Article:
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Futuristic aircraft maker Archer seeks to dismiss competitor’s lawsuit claiming theft of trade secrets

A rendering of Archer’s planned electric aircraft, which the company says will be capable of 60 miles at speeds of up to 150 mph


Archer Aviation wants a judge to dismiss a lawsuit claiming it violated trade secrets to develop electric vertical takeoff and landing aircraft.

In a brief filed with the U.S. District Court for Northern California, Archer says a lawsuit filed by Wisk Aero has no merit.

“Wisk improperly seeks to interfere with Archer’s billion-dollar transactions with this baseless lawsuit and simultaneous media campaign, both launched just after the transactions were announced. That is because while Archer has soared, Wisk is at risk of crashing,” according to a brief Archer is filing with the court in response to the Wisk suit. “Despite the breathless innuendo and baseless speculation to which Wisk devotes its entire complaint, Archer’s eVTOL aircraft design is not only the best eVTOL aircraft around, it is entirely Archer’s design.”

The case revolves around the rapidly developing, but still unproven, world of eVTOLs. Multiple companies have raised hundreds of millions of dollars to build electric aircraft designed to carry passengers short distances. While it’s unclear when regulators will ultimately certify eVTOLs for commercial service, the British consulting firm IDTechEx estimates the eVTOL market could grow to $14.7 billion over the next two decades.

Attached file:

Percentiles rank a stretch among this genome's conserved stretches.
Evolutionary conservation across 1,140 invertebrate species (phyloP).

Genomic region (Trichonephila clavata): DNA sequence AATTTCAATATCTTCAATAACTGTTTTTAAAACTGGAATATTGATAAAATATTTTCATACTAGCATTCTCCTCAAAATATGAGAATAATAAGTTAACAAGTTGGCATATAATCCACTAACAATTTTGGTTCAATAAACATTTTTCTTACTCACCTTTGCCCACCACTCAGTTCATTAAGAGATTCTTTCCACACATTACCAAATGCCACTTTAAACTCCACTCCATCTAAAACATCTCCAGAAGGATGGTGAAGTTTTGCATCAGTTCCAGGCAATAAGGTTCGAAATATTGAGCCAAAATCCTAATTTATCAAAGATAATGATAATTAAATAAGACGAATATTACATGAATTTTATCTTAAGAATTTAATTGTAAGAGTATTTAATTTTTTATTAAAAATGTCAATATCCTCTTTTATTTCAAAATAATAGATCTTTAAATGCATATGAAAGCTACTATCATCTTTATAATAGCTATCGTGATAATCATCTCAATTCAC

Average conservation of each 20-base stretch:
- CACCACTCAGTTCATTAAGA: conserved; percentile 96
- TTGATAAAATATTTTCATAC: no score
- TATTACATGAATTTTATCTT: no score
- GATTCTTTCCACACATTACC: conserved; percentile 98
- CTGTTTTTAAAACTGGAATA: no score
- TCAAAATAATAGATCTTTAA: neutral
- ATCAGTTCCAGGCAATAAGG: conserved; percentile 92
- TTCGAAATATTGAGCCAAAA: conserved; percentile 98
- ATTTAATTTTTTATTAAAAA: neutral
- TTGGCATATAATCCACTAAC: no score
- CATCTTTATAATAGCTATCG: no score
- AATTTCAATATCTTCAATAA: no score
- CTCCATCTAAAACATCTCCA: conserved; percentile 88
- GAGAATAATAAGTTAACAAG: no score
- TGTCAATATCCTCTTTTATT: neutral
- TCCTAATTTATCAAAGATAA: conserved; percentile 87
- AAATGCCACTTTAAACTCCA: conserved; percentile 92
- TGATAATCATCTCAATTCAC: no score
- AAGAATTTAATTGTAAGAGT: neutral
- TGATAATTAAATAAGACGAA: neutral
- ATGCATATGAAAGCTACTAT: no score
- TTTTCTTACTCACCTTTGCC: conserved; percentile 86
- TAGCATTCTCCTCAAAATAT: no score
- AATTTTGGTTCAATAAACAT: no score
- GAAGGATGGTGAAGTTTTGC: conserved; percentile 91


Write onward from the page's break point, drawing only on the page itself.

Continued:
Archer, which started in 2018, made a big splash in February announcing plans for a $3.8 billion merger with Atlas Crest Investment Corp., special purpose acquisition company. Among those backing the deal was United Airlines, which ordered 200 Archer eVTOLs.

Less than two months later, Wisk Aero sued Archer, alleging the company had access to more than 50 trade secrets after hiring former Wisk employees. Wisk was founded in 2019 through a joint venture backed by Boeing and Kitty Hawk, a start-up created by Alphabet co-founder Larry Page. Wisk has announced plans for an urban air-mobility partnership with Blade that will center around eVTOL aircraft Wisk is developing.

In a motion filed in mid-May seeking an injunction to stop Archer from developing an eVTOL, Wisk attorneys wrote: “The similarities between the two companies’ designs could not have been a coincidence or the result of independent development by Archer.”

Archer’s attorneys say Wisk’s claims don’t add up. In its brief, Archer argues, “there is not a shred of evidence that Archer ever used, or even was aware of, any Wisk trade secret. Despite its 73 pages and over 200 paragraphs, Wisk’s complaint does not even specifically identify a single Wisk trade secret, let alone any trade secret ever used by Archer.”

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